There have been some changes are made during the design and development process. In the first design phase, besides the main-menu button and move/stop button, there was a direction indicator in the scene showing where the home is, but then it is removed to make the scene simpler. And the main-menu was consisted of blockers, objects, and spaces with white icons and labels on a transparent rectangle button and placed vertically on the view (Figure 20).
Figure 20: The first version of the main-menu.
In the second design phase, the white home hologram button is changed into a colorful 3D home model, and the white cursor is replaced with a colorful cursor (Figure 21). Moreover, an object detection function is added to the cursor. In this way, the shape of the cursor is changing from a circle to the blurry point when the user aims it on an interactable object or not. During the categorization of the main-menu, animals are taken from the objects menu out and created as a separate category under the animals' button. In that way, the user can recognize the live holograms easily (Figure 22).
Figure 21: The colored main-menu button and the cursor.
Figure 22: Animal menu is created as a separate category.
In the third phase, the home-menu is reconsidered. Blockers and objects buttons are combined under the “Build” button. Moods button which contains effects like rain and snow is added to the menu along with the delete button which enables the remove option for the objects created in the scene (Figure 23).
Figure 23: Categorization of the main-menu.
In the fourth phase, all name tags of the buttons are removed because the autistic people tend to communicate better with visuals. Hence, starting from this phase the interface can be called as graphical user interface. All transparent button shapes replaced with colorful circle shaped 3D toggle buttons. So, the user can focus the button quickly, and experience the pushing action like it is real (Figure 24). When the user aims the cursor on a button, the button is highlighted in order to give feedback to the user. The icons on the buttons match with their contents.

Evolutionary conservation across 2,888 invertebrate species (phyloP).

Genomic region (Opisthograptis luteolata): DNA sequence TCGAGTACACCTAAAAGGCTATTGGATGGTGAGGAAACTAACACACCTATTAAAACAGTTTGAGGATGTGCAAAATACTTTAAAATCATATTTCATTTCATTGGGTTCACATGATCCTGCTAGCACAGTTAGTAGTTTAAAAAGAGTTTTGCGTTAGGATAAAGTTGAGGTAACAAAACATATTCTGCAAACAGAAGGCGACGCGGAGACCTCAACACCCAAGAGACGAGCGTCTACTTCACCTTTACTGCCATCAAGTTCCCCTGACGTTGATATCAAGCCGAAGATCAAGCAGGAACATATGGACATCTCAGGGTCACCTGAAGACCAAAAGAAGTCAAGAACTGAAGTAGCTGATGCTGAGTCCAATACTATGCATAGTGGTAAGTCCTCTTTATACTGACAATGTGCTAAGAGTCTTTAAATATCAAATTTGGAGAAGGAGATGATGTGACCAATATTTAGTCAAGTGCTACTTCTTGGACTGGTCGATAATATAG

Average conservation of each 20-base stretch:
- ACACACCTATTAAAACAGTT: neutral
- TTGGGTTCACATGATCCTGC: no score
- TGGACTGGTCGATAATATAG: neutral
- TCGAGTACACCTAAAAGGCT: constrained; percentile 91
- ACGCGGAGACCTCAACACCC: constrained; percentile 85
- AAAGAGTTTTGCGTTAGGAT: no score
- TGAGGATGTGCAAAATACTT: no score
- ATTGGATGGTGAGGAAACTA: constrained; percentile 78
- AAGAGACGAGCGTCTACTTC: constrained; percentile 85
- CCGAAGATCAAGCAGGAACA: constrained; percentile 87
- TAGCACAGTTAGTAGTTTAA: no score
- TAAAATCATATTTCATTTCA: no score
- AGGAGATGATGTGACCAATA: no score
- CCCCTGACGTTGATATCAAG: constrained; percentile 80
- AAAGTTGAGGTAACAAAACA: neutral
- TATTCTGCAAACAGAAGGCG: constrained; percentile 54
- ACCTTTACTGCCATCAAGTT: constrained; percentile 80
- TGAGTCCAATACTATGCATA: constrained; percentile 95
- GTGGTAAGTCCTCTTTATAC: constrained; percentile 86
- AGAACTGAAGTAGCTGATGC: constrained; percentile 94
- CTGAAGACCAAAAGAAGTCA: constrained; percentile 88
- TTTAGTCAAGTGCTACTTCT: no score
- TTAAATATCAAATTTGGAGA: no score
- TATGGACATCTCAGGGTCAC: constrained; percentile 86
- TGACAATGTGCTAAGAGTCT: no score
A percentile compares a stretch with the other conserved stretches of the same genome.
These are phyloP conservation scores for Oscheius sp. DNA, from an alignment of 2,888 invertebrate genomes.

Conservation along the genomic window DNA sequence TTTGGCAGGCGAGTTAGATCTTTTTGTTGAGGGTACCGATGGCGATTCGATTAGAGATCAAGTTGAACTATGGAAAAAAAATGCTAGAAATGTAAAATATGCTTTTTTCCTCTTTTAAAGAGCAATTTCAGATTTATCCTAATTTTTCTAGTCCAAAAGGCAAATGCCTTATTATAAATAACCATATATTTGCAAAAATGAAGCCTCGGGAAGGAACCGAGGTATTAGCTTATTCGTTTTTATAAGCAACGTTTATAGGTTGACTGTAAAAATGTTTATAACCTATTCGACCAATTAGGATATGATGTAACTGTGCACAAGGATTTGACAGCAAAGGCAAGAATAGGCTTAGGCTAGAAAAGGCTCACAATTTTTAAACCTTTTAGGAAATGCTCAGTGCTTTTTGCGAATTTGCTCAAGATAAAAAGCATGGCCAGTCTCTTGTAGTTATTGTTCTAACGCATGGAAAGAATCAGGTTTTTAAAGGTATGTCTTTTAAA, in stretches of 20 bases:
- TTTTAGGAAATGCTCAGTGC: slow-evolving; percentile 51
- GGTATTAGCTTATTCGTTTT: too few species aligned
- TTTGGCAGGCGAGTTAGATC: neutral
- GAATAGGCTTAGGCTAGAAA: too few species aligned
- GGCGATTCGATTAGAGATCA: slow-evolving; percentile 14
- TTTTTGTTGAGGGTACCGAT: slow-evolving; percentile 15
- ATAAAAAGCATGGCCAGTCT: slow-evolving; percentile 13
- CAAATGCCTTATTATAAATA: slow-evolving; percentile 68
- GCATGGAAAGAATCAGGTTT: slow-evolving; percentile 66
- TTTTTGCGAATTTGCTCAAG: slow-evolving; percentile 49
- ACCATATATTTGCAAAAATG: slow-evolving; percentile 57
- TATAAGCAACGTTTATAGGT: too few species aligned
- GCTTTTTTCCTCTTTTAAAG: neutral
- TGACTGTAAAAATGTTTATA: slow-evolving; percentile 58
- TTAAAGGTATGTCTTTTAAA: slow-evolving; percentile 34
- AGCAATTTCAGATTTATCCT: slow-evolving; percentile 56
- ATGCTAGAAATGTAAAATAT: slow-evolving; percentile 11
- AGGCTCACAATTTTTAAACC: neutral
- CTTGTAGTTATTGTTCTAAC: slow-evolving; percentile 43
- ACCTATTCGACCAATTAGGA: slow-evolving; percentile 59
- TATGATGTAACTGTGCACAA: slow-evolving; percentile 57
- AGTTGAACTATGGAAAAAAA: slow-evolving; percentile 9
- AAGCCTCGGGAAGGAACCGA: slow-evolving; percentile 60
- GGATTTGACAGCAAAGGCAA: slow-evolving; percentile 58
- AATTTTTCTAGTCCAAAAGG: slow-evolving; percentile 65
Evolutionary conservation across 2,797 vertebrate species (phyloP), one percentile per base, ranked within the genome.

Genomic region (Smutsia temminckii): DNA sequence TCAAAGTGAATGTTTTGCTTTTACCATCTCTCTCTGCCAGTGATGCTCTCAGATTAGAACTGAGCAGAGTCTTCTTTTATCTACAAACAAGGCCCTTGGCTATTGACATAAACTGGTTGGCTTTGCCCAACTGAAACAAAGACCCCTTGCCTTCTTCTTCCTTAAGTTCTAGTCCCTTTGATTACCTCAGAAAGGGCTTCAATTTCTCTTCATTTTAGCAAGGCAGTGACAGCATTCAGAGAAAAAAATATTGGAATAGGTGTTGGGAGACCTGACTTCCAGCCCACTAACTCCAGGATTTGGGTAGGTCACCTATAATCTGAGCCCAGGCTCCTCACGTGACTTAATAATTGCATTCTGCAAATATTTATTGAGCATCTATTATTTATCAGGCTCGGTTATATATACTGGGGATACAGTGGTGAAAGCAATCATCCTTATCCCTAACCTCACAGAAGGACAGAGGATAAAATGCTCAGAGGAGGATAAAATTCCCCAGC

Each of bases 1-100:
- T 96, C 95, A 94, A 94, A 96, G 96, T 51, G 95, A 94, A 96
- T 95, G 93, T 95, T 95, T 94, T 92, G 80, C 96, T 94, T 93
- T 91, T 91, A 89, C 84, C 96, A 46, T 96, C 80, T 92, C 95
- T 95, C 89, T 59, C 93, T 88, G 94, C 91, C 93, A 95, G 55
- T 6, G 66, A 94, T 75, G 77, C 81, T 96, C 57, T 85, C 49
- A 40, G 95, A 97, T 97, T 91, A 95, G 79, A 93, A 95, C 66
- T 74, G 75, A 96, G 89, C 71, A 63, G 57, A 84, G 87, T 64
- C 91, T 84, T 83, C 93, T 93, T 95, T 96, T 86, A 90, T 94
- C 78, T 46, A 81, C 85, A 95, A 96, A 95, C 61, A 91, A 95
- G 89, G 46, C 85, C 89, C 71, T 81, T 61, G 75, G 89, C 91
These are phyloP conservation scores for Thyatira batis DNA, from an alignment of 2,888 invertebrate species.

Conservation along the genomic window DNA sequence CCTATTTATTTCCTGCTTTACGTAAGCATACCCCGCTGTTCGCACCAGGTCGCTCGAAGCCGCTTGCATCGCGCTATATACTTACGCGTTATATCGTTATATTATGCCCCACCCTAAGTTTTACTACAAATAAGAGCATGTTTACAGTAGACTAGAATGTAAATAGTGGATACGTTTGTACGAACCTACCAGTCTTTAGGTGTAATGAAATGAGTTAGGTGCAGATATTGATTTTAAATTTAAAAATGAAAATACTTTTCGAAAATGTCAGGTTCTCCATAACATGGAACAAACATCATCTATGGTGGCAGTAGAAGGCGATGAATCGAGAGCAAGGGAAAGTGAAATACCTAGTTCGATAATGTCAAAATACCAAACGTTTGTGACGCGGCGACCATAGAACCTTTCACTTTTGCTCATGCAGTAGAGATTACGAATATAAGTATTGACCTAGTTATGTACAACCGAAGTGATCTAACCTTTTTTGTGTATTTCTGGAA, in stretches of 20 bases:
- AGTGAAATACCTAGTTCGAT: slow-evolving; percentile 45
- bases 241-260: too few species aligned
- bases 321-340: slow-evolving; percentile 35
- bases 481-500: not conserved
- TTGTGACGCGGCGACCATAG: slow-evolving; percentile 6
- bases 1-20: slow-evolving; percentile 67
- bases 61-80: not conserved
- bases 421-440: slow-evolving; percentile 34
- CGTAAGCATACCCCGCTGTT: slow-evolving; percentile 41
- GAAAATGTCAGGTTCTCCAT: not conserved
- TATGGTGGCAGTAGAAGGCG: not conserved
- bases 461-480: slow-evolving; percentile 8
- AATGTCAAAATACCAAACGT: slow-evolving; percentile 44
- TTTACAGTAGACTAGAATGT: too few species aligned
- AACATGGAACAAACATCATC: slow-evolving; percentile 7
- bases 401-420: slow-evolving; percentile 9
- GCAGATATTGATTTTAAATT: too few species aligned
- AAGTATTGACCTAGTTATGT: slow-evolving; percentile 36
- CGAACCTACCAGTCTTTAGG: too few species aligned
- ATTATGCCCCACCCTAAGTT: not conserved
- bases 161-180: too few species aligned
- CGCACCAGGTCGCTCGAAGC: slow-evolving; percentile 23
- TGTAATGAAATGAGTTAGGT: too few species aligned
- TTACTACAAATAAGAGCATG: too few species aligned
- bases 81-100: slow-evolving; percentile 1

Figure 24: The second version of the main-menu.
In the last phase, a mute button is added to the main-menu to mute all sounds in the interface. Sounds can also be disturbing for some autistic people, so it needs to be considered. Since the actions of build, mood, animals, and places buttons are different from delete and mute buttons, the colors of the first four buttons are changed (Figure.3.26). And also, the name of the first four buttons are changed even though there is no text in the interface. It is considered that the text can be used in the future. The new button names are: Build, laugh, live and favorites. The content list in each button was first placed vertically, but it causes a user experience problem. The user cannot activate all buttons at the same time and thus cannot see all the holograms together. So, in this phase, the hologram lists are replaced horizontally to provide a better user experience (Figure 25).
Figure 25: Color differences of the buttons in the main-menu.
Figure 26: The placement of the sub-menus.
After the interface is mostly formed, there have been some adjustments made for the pilot study with autistic children. The changes are made considering constraints like the unfamiliarity of the HoloLens device in Turkey and short trial duration for each participant. Thus, only two holograms from three categories are placed in the scene horizontally to reduce the learning time that is needed to get to know the interface completely (Figure 27).
Figure 27: The sample interface is created for the pilot study.
Two versions of the interface with and without mute button have been prepared in case there are sound sensitive subjects. Nevertheless, all subjects have used the interface without the mute button.
After six participants initially tested the interface, the professionals in the institution informed that the surface mesh behind the scene may cause focus problems. Therefore, it is removed from the spatial mapping component for the further experiments. Also, a reset button is added to the scene to reset the scene easily in-between user trials (Figure 28). In the end, the prototype is released as x86 architecture on the personal HoloLens device used for this study under the name of “My Ho Me”. All the scripts and data are available on the GitHub and the website www.my-ho-me.org.